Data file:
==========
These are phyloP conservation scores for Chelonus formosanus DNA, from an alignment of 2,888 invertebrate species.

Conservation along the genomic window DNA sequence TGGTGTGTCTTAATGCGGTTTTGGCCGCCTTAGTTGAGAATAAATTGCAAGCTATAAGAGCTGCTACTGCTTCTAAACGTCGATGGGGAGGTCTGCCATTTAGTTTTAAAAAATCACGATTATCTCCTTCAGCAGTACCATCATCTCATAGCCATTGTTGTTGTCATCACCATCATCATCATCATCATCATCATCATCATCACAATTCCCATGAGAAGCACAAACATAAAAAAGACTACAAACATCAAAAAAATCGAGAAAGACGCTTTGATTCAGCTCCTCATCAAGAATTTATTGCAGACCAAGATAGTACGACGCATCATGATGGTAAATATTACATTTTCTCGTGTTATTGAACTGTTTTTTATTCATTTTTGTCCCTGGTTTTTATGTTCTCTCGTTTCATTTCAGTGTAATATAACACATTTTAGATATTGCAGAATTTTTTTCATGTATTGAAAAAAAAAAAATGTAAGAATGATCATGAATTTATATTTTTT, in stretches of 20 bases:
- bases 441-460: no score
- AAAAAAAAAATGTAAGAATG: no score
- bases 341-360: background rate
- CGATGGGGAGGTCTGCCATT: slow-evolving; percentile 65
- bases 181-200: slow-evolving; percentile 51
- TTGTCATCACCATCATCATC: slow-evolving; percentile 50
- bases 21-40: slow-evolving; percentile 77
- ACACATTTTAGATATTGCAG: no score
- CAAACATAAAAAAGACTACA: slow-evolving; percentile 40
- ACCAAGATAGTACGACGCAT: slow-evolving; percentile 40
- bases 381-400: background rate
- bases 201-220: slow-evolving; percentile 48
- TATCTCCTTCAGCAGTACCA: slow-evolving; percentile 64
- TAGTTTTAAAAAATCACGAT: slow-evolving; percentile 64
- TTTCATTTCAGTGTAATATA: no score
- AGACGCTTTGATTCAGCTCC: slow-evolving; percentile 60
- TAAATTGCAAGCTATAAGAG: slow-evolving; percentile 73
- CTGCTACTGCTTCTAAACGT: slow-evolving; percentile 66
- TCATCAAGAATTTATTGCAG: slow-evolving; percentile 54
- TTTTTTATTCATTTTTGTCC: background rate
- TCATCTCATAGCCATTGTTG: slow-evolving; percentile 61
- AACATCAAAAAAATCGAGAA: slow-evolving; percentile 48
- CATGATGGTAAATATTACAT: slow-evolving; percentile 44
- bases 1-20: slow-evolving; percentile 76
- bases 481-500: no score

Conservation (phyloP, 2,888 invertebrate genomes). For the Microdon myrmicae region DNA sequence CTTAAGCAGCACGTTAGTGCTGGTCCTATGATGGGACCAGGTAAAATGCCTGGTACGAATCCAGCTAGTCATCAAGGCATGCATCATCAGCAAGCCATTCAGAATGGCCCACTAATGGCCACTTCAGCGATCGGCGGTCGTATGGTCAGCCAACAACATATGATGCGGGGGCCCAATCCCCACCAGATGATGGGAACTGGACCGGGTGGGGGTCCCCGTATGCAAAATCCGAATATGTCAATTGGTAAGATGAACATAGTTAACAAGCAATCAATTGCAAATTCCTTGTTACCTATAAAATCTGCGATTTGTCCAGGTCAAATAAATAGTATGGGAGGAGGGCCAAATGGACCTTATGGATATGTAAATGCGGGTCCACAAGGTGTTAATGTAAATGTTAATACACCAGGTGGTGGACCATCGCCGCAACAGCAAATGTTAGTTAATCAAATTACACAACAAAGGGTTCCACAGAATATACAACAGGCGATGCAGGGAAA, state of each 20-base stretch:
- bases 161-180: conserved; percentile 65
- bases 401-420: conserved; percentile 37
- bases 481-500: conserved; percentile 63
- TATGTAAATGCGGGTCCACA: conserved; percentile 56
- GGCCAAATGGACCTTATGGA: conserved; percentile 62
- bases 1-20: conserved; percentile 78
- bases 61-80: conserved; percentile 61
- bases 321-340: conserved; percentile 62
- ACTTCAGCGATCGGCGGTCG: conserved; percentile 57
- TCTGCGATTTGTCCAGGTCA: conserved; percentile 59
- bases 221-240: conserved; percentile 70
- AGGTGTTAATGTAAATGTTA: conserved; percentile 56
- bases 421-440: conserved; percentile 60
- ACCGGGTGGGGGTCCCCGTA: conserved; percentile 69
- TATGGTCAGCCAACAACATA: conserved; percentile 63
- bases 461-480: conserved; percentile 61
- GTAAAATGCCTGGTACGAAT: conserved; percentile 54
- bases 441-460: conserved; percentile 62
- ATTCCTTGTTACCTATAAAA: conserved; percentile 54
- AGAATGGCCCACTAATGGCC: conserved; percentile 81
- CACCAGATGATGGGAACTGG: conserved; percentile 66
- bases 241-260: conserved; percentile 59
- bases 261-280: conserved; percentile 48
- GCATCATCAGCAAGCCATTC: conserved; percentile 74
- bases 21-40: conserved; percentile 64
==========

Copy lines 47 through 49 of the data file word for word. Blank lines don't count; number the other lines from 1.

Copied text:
- ATTCCTTGTTACCTATAAAA: conserved; percentile 54
- AGAATGGCCCACTAATGGCC: conserved; percentile 81
- CACCAGATGATGGGAACTGG: conserved; percentile 66